Widow sues insurer for taking over prime land
THE STANDARD INSIDER
By Everlyne Kwamboka
| June 26th 2020
A decision by an insurance firm to recover a loan by attaching part of a guarantor’s prime property in Nairobi’s Karen estate has landed it in court.
Ms Eunice Wanjiru, 78, claims that Cannon Assurance Kenya Limited wrongly applied compound interest that saw a Sh5 million debt guaranteed by her husband, the late Fredrick Gathithi Kabue, grow to Sh2 billion in 12 years. Court papers indicate that the debt reduced to Sh679 million after Wanjiru sued the company.
Wanjiru has now put up a spirited legal battle against the company, claiming that it took advantage of her by making her sign an agreement giving up three acres of prime property to settle the debt her husband acted as a guarantor for Boma Developers Limited in 1992.
“The application seeks to remedy a grave injustice as the widow was exposed to an illegal interest computation and saddled with unlawful legal costs and statutory obligations,” reads part of the papers she filed at the High Court through her lawyer, Allen Gichuhi.
In her application, Wanjiru accuses Cannon of saddling the guarantor with the borrower’s entire debt when the guarantor’s liability was fixed at Sh5 million with interest from the date of demand.
She wants the settlement agreement dated October 9, 2015 varied to reflect the just, true and accurate redemption amount based on simple interest of 22 per cent per annum and lawful charges.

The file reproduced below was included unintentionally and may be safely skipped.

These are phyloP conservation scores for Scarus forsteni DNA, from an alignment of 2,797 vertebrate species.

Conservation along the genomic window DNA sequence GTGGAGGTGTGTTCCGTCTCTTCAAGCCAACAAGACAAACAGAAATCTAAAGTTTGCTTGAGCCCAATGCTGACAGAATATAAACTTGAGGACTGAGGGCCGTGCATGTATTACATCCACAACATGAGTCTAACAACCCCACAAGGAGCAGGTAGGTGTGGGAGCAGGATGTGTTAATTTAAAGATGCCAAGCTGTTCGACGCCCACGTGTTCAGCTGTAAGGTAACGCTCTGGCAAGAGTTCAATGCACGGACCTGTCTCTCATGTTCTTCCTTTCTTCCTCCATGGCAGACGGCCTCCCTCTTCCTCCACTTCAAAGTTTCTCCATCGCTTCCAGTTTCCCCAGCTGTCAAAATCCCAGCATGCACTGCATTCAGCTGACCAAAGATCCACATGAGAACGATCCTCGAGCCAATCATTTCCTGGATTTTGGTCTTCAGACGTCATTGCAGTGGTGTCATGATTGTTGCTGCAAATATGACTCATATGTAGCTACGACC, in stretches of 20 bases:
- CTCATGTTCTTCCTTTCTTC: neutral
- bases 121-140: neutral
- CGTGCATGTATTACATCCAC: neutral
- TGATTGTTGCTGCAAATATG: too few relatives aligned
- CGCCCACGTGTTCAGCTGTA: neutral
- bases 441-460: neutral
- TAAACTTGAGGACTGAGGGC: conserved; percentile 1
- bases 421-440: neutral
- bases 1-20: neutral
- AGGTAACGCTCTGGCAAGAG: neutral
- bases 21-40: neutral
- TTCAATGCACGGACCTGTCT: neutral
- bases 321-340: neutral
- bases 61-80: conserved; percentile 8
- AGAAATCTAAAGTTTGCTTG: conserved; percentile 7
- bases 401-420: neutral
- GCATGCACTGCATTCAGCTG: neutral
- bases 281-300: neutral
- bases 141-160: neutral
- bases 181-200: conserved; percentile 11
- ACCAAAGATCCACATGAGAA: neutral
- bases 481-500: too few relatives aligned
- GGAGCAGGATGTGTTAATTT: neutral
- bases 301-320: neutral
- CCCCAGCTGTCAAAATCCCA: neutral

She also wants the excision and transfer of three acres of her land set aside and varied downwards in proportion to the just redemption amount.
The redemption amount due from her late husband’s estate, according to the widow, should be based on the sum of Sh5 million with simple interest at the rate of 22 per cent per annum from April 24, 1992 for a period of six years.
Alternative, she wants the redemption amount fixed at Sh10,506,027 exclusive of lawful expenses as shall be determined.
She argues that the company applied a monthly simple interest that translated to 264 per cent per annum instead of 22 per cent, when the true debt did not exceed Sh10 million. The case has been fixed for hearing before High Court Judge Mary Kasango on July 22.
Trouble in Kabue’s estate started in 1991 when he agreed to act as a guarantor for a Sh5 million loan taken by Boma Developers Limited and offered his matrimonial property as security.
Boma defaulted and Cannon informed Kabue on April 22, 1992 that the debt had grown to Sh6.9 million.
Aggrieved, Kabue filed two separate cases in court to save his home. The cases were dismissed after failure to pay part of the debt that rose to Sh2.3 billion within 12 years.
On June 15, 2015 Wanjiru moved to court which found that the outstanding debt was Sh63,972,105 as at August 31, 2004. The court then ordered Cannon to provide a statement of account factoring this amount.
Five days later, Cannon provided a statement showing that the debt stood at Sh679 million as at June 24, 2015.
Wanjiru, who feared losing the entire matrimonial property, is said to have then opted to negotiate with the company without her lawyer and the matter marked as settled.
However, her lawyer discovered the discrepancy in the calculation of the interest rate when the purchase agreement was forwarded to him for action in May this year.
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